IF WE ACCEPT we have a mission – a God-purposed and God-defined mission – and most of us struggle to delineate a single mission – we most definitely have, also, what John Ortberg calls a shadow mission. If it’s possible to have more than one mission, and it is, it’s also possible to have more than one shadow mission. Somewhat just off centre of the true mission, a shadow mission is the centralising of part of our lives on what is unworthy, selfish or dark.
This article is my attempt to differentiate seven possible shadow missions by utilising the deadly sins – which I think are the roots of our inner evil.
Shadow Mission #1 – Pride
All of us have a weakness in the area of pride, but I wonder if those who are especially humble by characterisation (like, they are normally very humble) are especially vulnerable to a shadow mission based out of pride.
Shadow Mission #2 – Anger
As we may all be susceptible to pride, for all of us there are things that make us angry, though not all anger is sinful. I wonder if those who are especially patient by characterisation (like, they are normally very patient) are especially vulnerable to a shadow mission based out of anger. They may not need to work very hard at being patient, as it’s a part of their giftedness, but anger may lurk. Something that is akin to patience is grace. Forgiving people may have a weakness for anger.
Shadow Mission #3 – Greed
Those who are generous may not have much of a clue regarding greed, but every one of us is prone to a degree of covetousness. Those who are especially giving may find it distasteful in the extreme that they are not given back to – and resentments may form. This is possibly a shadow mission of greed speaking, for giving is its own blessing.
Shadow Mission #4 – Envy
Kindness is a trait especially rich in some people – they see with eyes of kindness. Yet, there is the threat of envy in all of us. Could it be that those who are kind may also see, in some situations, with eyes of envy – and not out of greed? Their envy may be borne on the wings of the fact that unkind people seem to get away with their lack of kindness.
Shadow Mission #5 – Lust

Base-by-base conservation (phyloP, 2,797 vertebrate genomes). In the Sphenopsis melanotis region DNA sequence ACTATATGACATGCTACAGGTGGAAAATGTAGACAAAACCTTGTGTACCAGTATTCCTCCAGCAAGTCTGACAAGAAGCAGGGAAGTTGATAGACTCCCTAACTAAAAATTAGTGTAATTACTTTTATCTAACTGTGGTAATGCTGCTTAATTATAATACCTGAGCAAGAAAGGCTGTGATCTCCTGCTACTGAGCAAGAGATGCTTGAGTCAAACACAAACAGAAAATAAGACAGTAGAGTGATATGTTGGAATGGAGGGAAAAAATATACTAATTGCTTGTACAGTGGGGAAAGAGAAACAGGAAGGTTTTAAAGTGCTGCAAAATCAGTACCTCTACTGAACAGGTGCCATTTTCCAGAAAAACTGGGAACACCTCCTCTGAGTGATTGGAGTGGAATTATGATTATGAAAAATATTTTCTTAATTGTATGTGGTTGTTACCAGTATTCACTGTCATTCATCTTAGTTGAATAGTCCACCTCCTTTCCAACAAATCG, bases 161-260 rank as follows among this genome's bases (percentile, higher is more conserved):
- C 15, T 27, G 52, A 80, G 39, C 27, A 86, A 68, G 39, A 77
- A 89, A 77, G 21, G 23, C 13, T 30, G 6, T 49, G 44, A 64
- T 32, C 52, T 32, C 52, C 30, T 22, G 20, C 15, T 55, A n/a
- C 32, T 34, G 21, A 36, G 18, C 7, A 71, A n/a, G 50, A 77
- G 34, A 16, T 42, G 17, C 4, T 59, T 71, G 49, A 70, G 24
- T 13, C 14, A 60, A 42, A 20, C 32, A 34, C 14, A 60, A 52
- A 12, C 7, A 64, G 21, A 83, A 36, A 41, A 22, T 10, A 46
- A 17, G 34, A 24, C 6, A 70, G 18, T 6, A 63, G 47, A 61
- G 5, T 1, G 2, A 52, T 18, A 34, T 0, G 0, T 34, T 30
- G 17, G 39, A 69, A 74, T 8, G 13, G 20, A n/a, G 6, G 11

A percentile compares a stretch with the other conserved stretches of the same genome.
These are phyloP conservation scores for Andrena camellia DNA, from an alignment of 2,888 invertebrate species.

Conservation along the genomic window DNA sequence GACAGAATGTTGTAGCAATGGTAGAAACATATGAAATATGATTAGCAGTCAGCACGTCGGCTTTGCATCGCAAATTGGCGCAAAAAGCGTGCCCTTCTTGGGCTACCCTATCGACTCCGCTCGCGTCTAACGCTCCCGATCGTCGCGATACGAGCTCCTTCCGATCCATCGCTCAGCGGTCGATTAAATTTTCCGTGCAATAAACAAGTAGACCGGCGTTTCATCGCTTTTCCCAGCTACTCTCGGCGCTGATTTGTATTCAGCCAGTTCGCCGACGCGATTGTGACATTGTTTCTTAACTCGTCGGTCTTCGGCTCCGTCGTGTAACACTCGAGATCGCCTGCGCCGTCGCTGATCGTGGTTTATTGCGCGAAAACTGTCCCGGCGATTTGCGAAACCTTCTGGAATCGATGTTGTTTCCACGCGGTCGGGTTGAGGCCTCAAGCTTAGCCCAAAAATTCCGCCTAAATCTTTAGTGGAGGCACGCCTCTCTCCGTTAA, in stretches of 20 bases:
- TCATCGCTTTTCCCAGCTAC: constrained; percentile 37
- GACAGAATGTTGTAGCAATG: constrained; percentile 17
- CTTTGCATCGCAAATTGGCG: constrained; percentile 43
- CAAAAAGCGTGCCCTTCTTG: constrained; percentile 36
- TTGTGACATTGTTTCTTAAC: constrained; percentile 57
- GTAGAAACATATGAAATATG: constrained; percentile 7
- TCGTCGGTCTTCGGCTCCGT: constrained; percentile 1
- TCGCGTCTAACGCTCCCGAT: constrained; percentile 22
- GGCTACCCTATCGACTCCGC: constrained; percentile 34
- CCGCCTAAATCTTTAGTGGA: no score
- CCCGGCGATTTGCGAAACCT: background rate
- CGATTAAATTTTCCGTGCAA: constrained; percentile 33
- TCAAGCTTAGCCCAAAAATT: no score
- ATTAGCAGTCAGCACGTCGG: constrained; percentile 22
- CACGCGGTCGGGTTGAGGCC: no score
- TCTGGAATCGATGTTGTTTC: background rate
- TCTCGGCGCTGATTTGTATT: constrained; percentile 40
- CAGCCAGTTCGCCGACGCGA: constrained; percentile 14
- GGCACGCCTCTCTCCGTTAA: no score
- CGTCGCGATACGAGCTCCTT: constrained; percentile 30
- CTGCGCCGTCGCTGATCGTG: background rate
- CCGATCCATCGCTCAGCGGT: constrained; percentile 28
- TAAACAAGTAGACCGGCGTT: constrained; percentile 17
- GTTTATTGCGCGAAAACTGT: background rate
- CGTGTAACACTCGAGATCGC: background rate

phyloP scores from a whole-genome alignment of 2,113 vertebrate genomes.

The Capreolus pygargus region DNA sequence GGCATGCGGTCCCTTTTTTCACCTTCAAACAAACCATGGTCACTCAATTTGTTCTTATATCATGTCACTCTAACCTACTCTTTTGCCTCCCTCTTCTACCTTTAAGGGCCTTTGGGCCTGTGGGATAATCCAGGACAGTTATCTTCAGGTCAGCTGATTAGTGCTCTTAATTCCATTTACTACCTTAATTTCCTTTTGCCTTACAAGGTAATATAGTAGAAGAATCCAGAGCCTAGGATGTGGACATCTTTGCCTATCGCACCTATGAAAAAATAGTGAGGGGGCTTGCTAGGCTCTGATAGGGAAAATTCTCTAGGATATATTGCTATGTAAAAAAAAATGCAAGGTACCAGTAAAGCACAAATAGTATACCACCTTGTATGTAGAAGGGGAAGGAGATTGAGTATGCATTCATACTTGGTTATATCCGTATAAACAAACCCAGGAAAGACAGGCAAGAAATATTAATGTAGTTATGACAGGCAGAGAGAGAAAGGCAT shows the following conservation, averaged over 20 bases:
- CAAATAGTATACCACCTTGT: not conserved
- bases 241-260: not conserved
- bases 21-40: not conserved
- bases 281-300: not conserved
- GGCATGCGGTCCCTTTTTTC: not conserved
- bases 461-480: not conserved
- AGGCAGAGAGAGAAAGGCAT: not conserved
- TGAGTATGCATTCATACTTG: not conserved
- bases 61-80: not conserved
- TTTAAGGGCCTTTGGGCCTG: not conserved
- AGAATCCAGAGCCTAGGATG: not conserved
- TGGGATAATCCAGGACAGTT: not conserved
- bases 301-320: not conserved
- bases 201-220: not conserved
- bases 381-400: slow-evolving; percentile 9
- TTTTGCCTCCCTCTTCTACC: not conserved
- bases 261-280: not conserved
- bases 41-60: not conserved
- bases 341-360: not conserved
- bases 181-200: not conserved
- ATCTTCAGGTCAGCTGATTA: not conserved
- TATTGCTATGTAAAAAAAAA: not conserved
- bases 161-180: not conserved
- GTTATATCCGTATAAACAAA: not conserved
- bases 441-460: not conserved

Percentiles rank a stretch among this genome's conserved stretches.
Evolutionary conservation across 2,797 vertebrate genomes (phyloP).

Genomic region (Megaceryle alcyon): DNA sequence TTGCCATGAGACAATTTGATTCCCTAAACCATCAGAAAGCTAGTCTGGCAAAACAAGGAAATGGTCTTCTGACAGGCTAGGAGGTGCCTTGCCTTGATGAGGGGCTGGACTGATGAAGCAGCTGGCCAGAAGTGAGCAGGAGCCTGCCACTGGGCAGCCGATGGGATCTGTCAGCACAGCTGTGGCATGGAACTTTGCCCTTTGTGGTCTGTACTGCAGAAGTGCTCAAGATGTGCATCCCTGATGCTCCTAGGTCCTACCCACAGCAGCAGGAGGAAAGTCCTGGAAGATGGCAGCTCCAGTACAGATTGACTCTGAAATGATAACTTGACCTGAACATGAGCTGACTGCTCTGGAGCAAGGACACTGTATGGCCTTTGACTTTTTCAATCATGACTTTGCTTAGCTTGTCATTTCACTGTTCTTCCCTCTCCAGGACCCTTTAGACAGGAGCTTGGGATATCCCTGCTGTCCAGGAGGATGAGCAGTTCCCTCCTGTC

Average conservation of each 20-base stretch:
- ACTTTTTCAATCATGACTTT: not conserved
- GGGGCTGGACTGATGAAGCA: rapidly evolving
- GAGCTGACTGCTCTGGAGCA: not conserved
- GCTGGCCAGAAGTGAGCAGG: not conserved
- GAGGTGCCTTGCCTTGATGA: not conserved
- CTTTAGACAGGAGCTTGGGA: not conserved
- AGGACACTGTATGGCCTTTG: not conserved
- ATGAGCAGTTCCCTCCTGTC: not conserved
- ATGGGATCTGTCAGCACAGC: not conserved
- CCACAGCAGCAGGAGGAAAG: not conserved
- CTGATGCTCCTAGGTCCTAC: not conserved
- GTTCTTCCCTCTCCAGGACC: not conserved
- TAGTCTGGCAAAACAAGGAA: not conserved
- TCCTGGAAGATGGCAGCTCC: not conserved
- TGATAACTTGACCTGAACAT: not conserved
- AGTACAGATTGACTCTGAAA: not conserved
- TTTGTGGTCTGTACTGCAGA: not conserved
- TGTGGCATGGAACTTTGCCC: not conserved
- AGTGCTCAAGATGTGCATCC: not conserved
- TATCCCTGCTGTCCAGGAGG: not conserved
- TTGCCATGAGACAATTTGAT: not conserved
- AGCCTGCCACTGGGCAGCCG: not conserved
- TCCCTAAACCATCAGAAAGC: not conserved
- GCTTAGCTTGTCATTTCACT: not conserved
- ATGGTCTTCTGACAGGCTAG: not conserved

Chaste people, who seem to be especially innocent, demure and pure by nature, may be prone to a sliver of excess toward the secret passions of lust. This shadow mission – to be afflicted by lust – is especially shaming for obvious reasons. But we could focus on the enormous benefit it is to be considered a clean thinker.
Shadow Mission #6 – Sloth
The diligent can be especially lazy, especially if it’s a fear of failure that drives them, and that sense of ‘failure around the corner’ threatens no longer. The diligent are vulnerable to resentment when they are pushed too far or if they are not appreciated for the volume and quality of their work. They might secretly prefer whole days off to do nothing.
Shadow Mission #7 – Gluttony
The self-c0ntrolled person, by characterisation, perhaps has a weakness for gluttony. Again, it may be a feature of someone resenting their gift, though it’s too easy to generalise.
Not all people gifted with particular virtues have shadow missions regarding the corresponding deadly sins, but it’s worthy of noting if there is a link or not.
All of the shadow missions seem shameful and they are hidden from sight. They can be seen as God’s reminder that we need to stay on task, and focus on leaning on the Holy Spirit, so our real missions would get the traction God deserves out of them.
What is bad – the shadow mission – God can convert to good, through our open recognition and awareness of it. Nothing may be more threatening or humbling – to stare our shameful shadow in its face and accept it is there. But surely we are liberated to be aware and to ensure we constantly surrender it to God.
© 2013 S. J. Wickham.